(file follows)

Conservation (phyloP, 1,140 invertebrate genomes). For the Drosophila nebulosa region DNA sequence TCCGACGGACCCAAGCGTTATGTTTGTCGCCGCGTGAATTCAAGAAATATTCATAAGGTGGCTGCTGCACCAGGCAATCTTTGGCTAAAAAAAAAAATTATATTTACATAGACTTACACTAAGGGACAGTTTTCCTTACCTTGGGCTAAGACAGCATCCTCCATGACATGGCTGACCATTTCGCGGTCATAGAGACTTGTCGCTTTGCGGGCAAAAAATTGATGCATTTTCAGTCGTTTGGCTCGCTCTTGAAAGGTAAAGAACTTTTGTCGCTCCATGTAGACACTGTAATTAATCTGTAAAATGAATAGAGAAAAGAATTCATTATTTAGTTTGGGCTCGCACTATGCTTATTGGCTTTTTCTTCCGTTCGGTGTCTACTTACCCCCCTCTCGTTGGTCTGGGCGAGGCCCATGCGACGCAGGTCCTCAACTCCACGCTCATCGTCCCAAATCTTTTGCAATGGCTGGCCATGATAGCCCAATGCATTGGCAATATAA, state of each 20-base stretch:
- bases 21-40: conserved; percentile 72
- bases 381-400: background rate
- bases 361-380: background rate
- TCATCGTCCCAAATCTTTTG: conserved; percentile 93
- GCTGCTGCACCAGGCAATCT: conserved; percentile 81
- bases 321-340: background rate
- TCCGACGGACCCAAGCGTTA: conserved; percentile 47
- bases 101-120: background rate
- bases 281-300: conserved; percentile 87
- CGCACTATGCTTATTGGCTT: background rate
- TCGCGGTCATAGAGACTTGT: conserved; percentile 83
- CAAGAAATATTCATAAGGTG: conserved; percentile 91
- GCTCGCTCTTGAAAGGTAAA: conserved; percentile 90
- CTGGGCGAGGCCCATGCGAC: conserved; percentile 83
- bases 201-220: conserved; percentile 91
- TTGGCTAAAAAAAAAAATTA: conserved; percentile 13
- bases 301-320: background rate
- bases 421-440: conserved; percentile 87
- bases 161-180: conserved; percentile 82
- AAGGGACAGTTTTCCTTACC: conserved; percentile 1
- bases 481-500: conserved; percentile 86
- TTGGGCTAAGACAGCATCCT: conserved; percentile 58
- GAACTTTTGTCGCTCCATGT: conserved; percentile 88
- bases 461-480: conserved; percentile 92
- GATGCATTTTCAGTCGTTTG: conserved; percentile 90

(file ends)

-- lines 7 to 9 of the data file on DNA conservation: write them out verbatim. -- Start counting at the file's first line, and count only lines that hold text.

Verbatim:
- bases 321-340: background rate
- TCCGACGGACCCAAGCGTTA: conserved; percentile 47
- bases 101-120: background rate